The data that support the findings of this study are available from the corresponding author upon reasonable request.

Abbreviations

SC:

Serum creatinine

CαK:

Compound α-ketoacid

SYKF:

Shenyankangfu

SYS:

ShenYanShu

SSN:

Shenshuaining

HK:

Huangkui

BL:

Bailing

MPS:

Methylprednisolone

PA:

Prednisone acetate

MM:

Mycophenolate mofetil

TG:

Tripterygium glycoside

ML:

Machine learning

LR:

Logistic regression

AUC:

Area under the curve

RF:

Random forest

GBDT:

Gradient boost decision tree

LGBM:

LightGBM

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Acknowledgements

The authors would like to thank the PLA General Hospital and the patients for their support and involvement in our study.

Funding

This research was supported by a grant from the Big Data and Artificial Intelligence Research and Development Project of the PLA General Hospital [reference: 2019MBD-002].

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Authors and Affiliations

Authors

Contributions

WY, HX, and LS designed the study. HS collected the data and provided guidance on data processing. HX and LS provided guidance on medication information. WY analyzed the data, performed the study, and wrote the manuscript. HX and ML revised the manuscript. All authors agreed to be accountable for the content of the work, and read and approved the final version of the manuscript.

Corresponding authors

Correspondence to Haili Xin or Minchao Liu.

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Competing interests

The authors declare no competing interests.

Ethics approval and consent to participate

The risk posed by the study to subjects does not exceed the minimum risk. This study was approved by the Ethics Committee of the Chinese People's Liberation Army General Hospital [S2022-278–01]. The Ethics Committee of the Chinese People's Liberation Army General Hospital provided an exempt determination and waived informed consent. All methods were carried out in accordance with relevant guidelines and regulations.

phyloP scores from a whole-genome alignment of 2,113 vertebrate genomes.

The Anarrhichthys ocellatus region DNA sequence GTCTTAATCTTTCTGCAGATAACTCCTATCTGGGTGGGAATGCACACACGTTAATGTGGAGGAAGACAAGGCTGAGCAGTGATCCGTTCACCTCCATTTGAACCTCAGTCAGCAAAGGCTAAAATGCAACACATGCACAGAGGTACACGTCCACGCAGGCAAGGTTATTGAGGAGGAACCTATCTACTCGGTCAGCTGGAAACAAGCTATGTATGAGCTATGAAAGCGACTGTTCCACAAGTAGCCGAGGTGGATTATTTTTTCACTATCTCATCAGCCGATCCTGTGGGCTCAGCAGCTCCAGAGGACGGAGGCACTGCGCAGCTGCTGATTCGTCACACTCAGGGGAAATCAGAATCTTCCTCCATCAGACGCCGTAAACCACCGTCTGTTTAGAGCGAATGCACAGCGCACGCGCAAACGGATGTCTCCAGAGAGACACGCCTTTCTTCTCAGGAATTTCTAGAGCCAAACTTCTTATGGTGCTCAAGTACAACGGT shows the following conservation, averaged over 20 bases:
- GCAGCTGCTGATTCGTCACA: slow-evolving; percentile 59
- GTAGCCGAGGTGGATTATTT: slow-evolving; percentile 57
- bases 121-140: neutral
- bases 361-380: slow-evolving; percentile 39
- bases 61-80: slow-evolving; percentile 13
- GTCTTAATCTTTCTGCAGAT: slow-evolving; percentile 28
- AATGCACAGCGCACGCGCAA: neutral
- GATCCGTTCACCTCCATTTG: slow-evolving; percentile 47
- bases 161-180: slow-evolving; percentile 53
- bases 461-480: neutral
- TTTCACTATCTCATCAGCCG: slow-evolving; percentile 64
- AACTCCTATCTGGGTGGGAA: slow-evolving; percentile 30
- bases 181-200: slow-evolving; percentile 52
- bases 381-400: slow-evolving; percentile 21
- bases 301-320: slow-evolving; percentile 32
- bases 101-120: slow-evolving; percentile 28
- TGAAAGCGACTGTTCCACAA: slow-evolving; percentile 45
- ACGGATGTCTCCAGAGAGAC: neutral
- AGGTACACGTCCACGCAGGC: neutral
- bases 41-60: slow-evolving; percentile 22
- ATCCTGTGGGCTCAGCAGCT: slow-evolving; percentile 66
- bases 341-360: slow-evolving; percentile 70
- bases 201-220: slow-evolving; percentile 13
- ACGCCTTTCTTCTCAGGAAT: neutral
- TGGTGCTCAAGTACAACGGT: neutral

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Not applicable.

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The authors declare that the research was conducted in the absence of any commercial or financial relationships that could be construed as a potential conflict of interest.

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Yuan, W., Sui, L., Xin, H. et al. Discussion on machine learning technology to predict tacrolimus blood concentration in patients with nephrotic syndrome and membranous nephropathy in real-world settings. BMC Med Inform Decis Mak 22, 336 (2022). https://doi.org/10.1186/s12911-022-02089-w

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Keywords

  • Blood concentration prediction
  • Machine learning
  • Tacrolimus
  • Nephrotic syndrome
  • Membranous nephropathy